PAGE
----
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The “4Rs” of First Nations Education

Since at least 2018, I have been using a course handout on the “4Rs” of First Nations Education with my students at UWGB to introduce them to widely shared indigenous values when we study First Nations history. After several iterations, I am now sharing the document publicly. I created this document based on many years of working with Dr. Rosemary Christensen and other colleagues in the First Nations Studies program at UWGB.

I’d like to draw attention to the acknowledgments included with this document. I am grateful for teachings that I have received from a number of First Nations elders, in addition to Rosemary Christensen (Mole Lake Band of Lake Superior Chippewa), over the years, including: Napos (David Turney, Menominee Nation) and Carol Cornelius (Oneida Nation of Wisconsin and Stockbridge-Munsee Mohican), as well as several elders who have walked on: Dorothy Davids (Stockbridge-Munsee Mohican), Loretta Metoxen (Oneida Nation of Wisconsin), David Courchene, Jr. (Sagkeeng Ojibwe First Nation, Manitoba, Canada), and Joe Rose, Sr. (Bad River Band of the Lake Superior Chippewa). Their teachings and perspectives have shaped and informed my views in many ways, though I do not claim that these elders would endorse all of my positions. Several colleagues in First Nations Studies at UWGB, including Professors Lisa Poupart, Forrest Brooks, and J P Leary, have been trusted advisors and friends for many years, as I worked (and continue to work) on integrating First Nations history, culture, and sovereignty into my courses.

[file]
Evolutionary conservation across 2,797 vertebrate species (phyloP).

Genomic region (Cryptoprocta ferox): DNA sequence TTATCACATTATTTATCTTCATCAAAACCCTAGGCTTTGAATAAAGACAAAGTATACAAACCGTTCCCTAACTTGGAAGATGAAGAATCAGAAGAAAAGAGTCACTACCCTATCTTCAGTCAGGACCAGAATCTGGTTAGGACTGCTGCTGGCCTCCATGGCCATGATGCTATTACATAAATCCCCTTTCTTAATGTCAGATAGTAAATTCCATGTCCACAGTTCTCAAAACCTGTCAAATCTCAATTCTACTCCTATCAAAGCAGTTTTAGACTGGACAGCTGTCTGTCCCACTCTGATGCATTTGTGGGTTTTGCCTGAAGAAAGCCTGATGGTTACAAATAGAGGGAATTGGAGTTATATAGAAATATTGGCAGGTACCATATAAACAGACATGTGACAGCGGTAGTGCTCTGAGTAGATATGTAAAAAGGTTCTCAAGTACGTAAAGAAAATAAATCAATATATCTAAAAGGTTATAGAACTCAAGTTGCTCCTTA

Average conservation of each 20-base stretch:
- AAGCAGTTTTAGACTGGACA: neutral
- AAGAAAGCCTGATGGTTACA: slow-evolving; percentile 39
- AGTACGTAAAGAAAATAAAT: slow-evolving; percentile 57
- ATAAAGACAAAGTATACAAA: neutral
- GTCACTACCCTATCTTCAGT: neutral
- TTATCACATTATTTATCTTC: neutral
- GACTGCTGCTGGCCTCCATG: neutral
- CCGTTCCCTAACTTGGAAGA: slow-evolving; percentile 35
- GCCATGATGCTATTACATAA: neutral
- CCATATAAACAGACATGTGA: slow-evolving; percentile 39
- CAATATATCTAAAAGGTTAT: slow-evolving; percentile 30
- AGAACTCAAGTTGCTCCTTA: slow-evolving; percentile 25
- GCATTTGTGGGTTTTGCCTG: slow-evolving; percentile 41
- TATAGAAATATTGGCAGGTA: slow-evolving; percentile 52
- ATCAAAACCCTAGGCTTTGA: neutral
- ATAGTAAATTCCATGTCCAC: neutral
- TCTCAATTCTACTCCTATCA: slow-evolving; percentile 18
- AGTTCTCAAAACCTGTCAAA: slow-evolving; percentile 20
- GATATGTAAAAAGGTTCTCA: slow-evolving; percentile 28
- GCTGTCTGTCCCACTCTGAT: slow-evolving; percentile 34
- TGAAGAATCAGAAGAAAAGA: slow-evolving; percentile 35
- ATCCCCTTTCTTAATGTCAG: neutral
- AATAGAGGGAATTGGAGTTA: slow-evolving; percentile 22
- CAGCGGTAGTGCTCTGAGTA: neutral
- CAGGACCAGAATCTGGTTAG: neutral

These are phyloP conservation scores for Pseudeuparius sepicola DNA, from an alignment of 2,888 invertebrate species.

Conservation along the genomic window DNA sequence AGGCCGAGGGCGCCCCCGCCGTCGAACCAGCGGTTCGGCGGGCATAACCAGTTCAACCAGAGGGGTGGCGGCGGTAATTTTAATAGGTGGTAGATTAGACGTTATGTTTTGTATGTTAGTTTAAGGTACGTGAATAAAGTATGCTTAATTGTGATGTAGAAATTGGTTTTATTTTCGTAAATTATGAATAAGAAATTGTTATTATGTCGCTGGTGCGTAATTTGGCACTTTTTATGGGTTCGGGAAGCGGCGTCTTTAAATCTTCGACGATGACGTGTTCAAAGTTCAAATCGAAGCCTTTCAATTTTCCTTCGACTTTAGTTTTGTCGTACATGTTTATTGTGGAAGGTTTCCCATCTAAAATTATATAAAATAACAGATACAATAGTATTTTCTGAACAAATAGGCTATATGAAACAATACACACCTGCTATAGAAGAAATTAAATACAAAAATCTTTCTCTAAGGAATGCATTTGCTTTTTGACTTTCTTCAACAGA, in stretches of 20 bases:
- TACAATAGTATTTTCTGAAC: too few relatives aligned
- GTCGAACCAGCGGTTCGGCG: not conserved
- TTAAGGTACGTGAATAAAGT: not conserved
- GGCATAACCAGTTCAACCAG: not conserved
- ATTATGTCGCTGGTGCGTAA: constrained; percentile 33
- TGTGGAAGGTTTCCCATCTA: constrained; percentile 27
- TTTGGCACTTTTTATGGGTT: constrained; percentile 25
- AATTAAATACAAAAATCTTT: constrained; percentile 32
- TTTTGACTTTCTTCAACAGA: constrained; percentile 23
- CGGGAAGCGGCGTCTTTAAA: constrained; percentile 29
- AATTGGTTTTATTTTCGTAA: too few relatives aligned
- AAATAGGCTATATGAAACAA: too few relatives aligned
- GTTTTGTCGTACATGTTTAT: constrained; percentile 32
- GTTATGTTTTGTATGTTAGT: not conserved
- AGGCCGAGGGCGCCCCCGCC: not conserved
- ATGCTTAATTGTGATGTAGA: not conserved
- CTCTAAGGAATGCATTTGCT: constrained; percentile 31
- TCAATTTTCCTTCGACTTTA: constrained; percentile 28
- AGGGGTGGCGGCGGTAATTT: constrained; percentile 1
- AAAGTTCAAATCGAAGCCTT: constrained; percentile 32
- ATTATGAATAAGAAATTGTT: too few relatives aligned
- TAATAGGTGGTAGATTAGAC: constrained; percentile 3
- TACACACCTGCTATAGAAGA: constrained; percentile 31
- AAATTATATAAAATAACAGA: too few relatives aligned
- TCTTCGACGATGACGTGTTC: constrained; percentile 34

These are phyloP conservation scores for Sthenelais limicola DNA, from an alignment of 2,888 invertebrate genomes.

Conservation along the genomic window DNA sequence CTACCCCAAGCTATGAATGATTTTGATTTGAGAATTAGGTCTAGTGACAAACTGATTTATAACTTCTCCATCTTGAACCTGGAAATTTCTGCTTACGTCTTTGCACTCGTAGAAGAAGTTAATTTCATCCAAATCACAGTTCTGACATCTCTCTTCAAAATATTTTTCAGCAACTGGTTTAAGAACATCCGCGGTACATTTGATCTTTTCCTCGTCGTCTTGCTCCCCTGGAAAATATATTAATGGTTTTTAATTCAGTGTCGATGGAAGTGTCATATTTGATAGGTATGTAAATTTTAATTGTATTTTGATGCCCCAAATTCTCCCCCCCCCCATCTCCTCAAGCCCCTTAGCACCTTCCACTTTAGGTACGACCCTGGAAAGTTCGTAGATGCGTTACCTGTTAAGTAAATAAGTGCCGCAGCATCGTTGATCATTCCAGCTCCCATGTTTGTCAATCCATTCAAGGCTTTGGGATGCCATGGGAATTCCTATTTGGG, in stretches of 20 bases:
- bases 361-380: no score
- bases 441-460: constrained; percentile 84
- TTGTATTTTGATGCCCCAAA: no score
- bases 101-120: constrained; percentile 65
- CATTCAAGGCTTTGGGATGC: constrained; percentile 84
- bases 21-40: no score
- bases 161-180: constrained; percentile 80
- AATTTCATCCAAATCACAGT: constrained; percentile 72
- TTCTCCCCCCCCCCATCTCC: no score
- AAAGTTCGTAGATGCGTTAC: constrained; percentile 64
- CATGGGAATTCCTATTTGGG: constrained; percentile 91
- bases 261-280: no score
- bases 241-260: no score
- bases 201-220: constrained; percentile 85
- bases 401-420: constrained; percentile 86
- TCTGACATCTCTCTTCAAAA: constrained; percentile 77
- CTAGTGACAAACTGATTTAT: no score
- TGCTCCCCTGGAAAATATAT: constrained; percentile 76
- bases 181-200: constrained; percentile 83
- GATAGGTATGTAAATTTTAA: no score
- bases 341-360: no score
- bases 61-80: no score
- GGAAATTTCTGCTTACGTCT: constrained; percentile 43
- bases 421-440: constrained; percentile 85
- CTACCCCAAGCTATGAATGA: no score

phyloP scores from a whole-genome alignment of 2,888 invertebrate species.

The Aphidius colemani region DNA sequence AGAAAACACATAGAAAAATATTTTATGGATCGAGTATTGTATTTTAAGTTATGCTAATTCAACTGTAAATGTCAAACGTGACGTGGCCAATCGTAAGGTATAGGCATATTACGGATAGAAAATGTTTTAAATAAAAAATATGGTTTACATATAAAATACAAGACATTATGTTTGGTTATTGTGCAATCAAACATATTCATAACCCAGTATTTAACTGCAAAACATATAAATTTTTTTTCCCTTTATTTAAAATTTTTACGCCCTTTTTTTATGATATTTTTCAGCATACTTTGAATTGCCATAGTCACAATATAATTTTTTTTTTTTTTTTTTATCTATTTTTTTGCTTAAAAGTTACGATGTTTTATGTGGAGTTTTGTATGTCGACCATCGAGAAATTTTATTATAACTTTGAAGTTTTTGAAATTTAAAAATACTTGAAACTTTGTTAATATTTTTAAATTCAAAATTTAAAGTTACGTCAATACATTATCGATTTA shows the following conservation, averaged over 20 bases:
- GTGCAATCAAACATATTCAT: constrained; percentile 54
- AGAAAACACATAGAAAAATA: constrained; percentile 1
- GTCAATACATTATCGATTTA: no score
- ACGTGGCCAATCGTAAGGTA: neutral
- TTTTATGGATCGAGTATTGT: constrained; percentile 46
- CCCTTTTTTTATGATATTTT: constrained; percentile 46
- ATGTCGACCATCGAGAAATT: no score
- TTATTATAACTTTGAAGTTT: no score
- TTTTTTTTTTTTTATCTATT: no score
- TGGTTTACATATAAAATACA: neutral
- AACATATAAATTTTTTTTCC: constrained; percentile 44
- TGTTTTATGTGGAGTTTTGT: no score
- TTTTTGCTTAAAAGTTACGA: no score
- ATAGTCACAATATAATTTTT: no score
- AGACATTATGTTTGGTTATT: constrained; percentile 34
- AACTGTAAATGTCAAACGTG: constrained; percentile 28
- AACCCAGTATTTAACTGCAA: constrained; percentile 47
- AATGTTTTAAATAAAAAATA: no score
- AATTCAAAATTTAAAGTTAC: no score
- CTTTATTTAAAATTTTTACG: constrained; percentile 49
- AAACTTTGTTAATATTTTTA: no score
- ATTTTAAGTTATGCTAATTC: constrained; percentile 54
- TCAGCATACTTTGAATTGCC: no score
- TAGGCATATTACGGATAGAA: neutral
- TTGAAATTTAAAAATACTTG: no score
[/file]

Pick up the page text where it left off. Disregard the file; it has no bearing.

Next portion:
I have also shared a personal Acknowledgment of Wisconsin’s First Nations People and Land.

I share this online teaching handout freely via a Creative Commons license, as noted on the document.